"My father was dying and I tried to defuse the transience by making these tree objects, a ritual spell." She was then asked to do something with the trees in the garden of an estate. Around the trees she fixed a band with building blocks measuring 25 by 30 cm, as a sign of connection. Each stone had its own material, an up-to-date portrait photo from the newspaper and a dental print that stands for uniqueness and communication.
Conny: "I connect and make connections very literally by sewing or pasting all sorts of materials together and figuratively by linking thoughts, emotions and experiences." In the room I see blocks on the wall with pictures of people with dentures that are open. Eight in a vertical row. "I have linked those toothprints of unknown people. This is how I connected people who do not know each other. "
The dental prints, disposable material, she picked up at a dental office, boxes full. The objects she made around trees turned out to be attractive to animals: the insects, birds and even rats crawled into them. "I loved that because it made new connections again, nature gave me a hand. The stones have been hanging in the park for a year and then I have incorporated them into a two-meter sacral cross object that symbolizes life in all its transience. "
She still regularly makes tree objects. A bird tree, a Christmas tree transformed into a cross, a city tree of shop window material, the 'tree creation' with horns and fur, Lost Paradise, a tree of drawn animals, the Kennisboom, the Tree of Knowledge, built up with animal objects, an obliquely grown Aruban Watapana tree, a tree with a bark of satay skewers, a tree of green plastic and a Maria tree.
Conny: "It all has to do with connecting. My first exhibition, at Pulchri in 2009 under the title 'Setting up a tree' (Een boompje opzetten), involved ten tree objects as ornaments presented on long tables with white carpets, thus referring to earlier times when table pieces served during dinners in the well-to-do circles as conversation topic."
Conny likes to make connections. "For that I am in the world, I feel. Every person has something why he or she has come to the world. Frederick is a teacher and I am in the world to pass on knowledge. I make connections: literally by stitching or pasting materials together and figuratively bringing people into contact with each other." The social media also have the goal of making connections, but Conny is less enthusiastic about that.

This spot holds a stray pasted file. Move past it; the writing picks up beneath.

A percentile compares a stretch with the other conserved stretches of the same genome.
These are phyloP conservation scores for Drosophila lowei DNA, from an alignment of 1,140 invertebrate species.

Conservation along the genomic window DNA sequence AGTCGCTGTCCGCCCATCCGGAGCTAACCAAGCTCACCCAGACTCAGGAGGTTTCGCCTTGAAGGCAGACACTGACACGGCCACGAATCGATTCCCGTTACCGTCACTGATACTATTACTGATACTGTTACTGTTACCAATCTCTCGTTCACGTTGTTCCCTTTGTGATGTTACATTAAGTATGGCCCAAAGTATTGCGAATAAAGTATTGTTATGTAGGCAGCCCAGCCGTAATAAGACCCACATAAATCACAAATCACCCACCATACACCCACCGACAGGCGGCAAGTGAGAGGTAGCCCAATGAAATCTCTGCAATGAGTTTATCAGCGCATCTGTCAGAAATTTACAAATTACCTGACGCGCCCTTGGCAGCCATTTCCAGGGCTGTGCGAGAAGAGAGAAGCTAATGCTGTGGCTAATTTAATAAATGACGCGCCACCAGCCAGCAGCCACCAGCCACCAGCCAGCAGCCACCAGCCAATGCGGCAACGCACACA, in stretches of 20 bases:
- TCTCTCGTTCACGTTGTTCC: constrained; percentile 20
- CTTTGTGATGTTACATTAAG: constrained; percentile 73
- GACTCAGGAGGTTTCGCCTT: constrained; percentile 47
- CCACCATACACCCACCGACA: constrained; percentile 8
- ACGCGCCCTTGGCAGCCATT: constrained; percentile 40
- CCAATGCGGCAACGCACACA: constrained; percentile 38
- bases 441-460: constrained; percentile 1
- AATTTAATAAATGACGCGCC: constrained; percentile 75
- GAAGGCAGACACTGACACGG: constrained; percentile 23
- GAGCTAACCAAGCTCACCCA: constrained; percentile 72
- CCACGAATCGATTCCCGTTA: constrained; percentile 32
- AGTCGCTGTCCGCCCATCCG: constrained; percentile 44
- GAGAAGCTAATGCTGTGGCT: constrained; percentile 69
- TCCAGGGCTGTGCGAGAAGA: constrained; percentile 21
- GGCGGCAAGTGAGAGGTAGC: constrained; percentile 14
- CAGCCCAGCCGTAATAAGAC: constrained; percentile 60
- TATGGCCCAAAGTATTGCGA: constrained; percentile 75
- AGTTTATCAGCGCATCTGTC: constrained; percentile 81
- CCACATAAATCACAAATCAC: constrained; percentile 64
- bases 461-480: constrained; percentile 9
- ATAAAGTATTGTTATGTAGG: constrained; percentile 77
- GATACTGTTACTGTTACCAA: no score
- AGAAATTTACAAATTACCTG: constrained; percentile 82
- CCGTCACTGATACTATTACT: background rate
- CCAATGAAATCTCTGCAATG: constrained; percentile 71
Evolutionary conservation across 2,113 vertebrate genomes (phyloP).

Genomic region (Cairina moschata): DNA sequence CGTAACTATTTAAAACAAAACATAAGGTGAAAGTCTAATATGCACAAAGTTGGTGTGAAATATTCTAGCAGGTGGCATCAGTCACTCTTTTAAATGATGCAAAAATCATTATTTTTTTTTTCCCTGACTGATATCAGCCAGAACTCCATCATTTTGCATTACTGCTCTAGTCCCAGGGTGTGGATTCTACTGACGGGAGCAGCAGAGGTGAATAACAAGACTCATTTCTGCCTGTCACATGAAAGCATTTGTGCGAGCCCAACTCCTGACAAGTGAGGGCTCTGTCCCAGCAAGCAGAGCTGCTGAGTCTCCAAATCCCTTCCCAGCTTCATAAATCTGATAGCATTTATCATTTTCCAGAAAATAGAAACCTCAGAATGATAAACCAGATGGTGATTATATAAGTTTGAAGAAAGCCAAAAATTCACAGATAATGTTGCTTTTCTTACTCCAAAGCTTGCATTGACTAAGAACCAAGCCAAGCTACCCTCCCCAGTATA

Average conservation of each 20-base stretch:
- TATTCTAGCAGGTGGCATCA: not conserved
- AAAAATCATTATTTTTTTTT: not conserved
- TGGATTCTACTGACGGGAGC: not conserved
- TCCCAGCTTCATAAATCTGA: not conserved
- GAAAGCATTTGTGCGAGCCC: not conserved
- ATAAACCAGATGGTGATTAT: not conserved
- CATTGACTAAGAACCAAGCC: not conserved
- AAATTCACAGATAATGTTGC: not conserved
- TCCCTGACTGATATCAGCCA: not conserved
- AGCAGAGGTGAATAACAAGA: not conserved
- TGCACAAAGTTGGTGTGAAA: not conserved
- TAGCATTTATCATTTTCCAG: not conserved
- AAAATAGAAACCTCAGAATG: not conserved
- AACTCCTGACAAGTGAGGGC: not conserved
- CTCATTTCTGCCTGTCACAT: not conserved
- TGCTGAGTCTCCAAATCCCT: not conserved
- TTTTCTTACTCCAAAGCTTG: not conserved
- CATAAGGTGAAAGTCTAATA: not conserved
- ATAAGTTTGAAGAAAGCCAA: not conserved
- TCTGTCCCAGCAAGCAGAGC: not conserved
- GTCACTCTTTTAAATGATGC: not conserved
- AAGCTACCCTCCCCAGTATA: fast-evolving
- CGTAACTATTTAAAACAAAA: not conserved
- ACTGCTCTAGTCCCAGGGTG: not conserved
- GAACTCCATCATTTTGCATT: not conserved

"We think we have a lot of contact with each other via Facebook and other social media, but that is only one side of the matter. The question is how deep does the contact go. The media are mainly about making money. I am of the older generation, I do not know how I would be when I was younger, but I also see disadvantages: it is bad for your posture and you become short-sighted according to recent research. Will the young generation really be 100? "
Finally, what is her philosophy? "I do not want to hang around as long as I have the opportunity to develop myself. I made series that stopped at a certain moment. Apparently that subject is then closed. I am constantly improving and sharpening things. Symbolism remains a big issue: especially how did artists, even from the distant past, look at something?
There is so much symbolism, religious and general symbolism. Religious symbolism will always be there, but it takes different forms. After the dog, one of the animal signs of Chinese astrology, I am going to work out the lamb as a symbol of the Christian religion. It is always a surprise to me what the final result is. This sounds strange when you do research in advance, but the use of materials such as paper and textiles often drives the process. "
1) Rabbit, 2) Insect, 3) Monkey, 4) Still life, 5) Kuiperian Table Piece 1, 6) Kiplekker, 7) Fur Monument, 8) Tim, 9) Crucified animals, 10) Crucifix, 11) Mask with the title ' Chinese rabbit 12) Portrait photo Conny Kuipéri made by Esther van der Wallen